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The identification of victims in Poland – selected aspects Center of Migration Research Warsaw University.

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Presentation on theme: "The identification of victims in Poland – selected aspects Center of Migration Research Warsaw University."— Presentation transcript:

1 The identification of victims in Poland – selected aspects Center of Migration Research Warsaw University

2 Work schedule 1.Collecting and analysis of secondary data 1 – 4 months 2.Preparing the questionaires and structured intervievs Conducting the research with officials and the other activists Case studies Analytical works

3 Initial remarks about trafficking in Poland Poland is country of destination; country of transit and country of origin. The weakness of official statistics and low level of identification trafficking at all;

4 Why the official data are not quite credible ? The narrow understanding what forced labour is by Polish law enforcement authorities; The huge disproportion between number of victims identified by Polish law enforcement and number of victims identified in country of origin after return from Poland.

5 What forced labour means according to Polish law ? Polish national law does not use the notion of „forced labour” Poland is bounded by ILO Conventions which constitutes that forced labour means „all work or service which is exacted from any person under the menace of any penalty and for which the said person has not offered himself voluntarily.”

6 Consent of victim and official statistics Case of N. /La Strada Poland/ Mrs. N from Ukraine (26 years old) came to Poland to work in gardening. The employer took her passport and intimidated her. He did not paid her. She received very poor food and had to work very hard. After few months she escaped with her passport. On the border she gave testimony but the public prosecutor has denied bringing the indictment against employer because of her initial consent for described above conditions. In particular the public prosecutor underlined that there were any intermediaries. She came directly to this employer.

7 Finished criminal proceedings on trafficking in Poland

8 Disproportion – IOM Kiev data on trafficking victims

9 High risk groups in Poland on the basis of secondary data NationalsSectorsSources of information Belarusiansagriculture, domestic work, begging reports Moldoviansbeggingreports North Koreans ??shipyard, agriculturemedia Romaniansbeggingreports Ukrainiansagriculture, domestic work, begging reports, media Vietnameesessales, barsreports, public authorities, media

10 North Koreans case In 2006 the biggest Polish newspaper revealed that in Polish shipyard were legally working citizens of North Korea as welders. According to newspaper they were guarded by political officer from communist party of North Korea. They could not leave the shipyard and flats. They could not speak with journalists. The shipyard denied that they were working involuntarily. Few weeks later the same newspaper revealed that Head of Polish – Korean Friendship’s Society gave “special gift” from Korean government in order to his activity: 30 citizens of North Korea who were worked in his orchard as trainees (in such a way they didn’t have to achieve permissions for work). In this case the employees were guarded by politician officer also.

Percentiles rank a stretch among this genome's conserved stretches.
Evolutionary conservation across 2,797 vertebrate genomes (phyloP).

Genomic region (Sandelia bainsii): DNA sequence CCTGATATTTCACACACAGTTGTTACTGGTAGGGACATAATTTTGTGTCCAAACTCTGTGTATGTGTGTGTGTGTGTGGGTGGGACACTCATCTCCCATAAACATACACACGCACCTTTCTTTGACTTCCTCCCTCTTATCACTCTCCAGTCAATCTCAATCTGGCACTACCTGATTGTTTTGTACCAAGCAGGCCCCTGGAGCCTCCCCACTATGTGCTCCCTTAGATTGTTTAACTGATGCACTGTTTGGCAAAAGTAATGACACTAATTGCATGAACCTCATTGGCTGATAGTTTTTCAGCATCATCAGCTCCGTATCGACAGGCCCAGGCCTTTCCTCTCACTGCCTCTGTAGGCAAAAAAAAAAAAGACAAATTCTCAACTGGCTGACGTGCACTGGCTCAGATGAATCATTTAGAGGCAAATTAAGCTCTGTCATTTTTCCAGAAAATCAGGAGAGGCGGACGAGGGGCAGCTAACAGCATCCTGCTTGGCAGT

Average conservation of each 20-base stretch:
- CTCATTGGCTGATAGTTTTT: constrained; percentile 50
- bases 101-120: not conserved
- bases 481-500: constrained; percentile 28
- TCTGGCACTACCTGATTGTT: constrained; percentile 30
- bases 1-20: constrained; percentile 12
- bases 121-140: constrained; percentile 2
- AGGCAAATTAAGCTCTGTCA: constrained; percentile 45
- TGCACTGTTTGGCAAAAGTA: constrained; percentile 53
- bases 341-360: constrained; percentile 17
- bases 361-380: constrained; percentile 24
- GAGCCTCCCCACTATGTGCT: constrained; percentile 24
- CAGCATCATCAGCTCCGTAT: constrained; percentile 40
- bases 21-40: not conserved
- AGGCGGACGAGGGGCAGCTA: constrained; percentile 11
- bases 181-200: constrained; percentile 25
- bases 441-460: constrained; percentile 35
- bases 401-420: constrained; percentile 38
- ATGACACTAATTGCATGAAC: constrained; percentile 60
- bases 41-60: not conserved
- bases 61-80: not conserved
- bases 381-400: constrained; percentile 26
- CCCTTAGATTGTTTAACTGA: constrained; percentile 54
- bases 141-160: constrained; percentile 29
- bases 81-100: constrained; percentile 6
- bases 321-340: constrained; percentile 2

11 Begging – the kind of forced labour A woman, 24, from Lutsk and two her daughters (four and three years old) were sold into slavery in Poland. For this purpose, she received a foreign passport and was promised employment as a housekeeper at a salary of $200. In Katowice, Poland, she was forced to beg together with her children, One daughter stayed with the mother, the other was held as a hostage. The girls were beaten harshly because they could not sit in a wheelchair all day. The younger girl was beaten so hard that she could not walk at all. The children stayed hungry throughout the day; at night they received a piece of cheap sausage. They were lucky: the Police found them and deported them home. (Ecpat, International Ukrainian Institute Of Social Research „The Situation Of Children In Ukraine And Their Vulnerability To Commercial Sexual Exploitation”)

12 Begging (“Child Trafficking – The People Involved “ IPEC, 2005). Because the family had no money, Oleg, 16 years old, had few friends. Suddenly a New and, perhaps, the only friend appeared in the boy’s life. Mike introduced himself as a representative of a church and talked with Oleg about his future, career and family. Mike suggested Oleg should go to Poland to a friend who worked there managing a recreation centre where the boy would be able to work, earn money and also have a holiday. Mike arranged travel documents for Oleg. Oleg and Mike travelled by train. Three other children travelled with them but Oleg had no chance to talk to them. In Wroclaw (Poland) they were taken to sleep in a home that impressed the boy very much. Next day they were taken to the outskirts of the town where they were told that they had to pay back the money for the travel to Poland. They were told what they should do. It turned out that what had been envisaged for them was begging in the streets of the city. Oleg was ashamed to do it. Now he had no choice.

13 Main findings We focus on immigrants in Poland and Polish in selected EU countries; Data avalaible in Poland are not enough – we need also sources in countries of origin; We have to pay special attention to begging.


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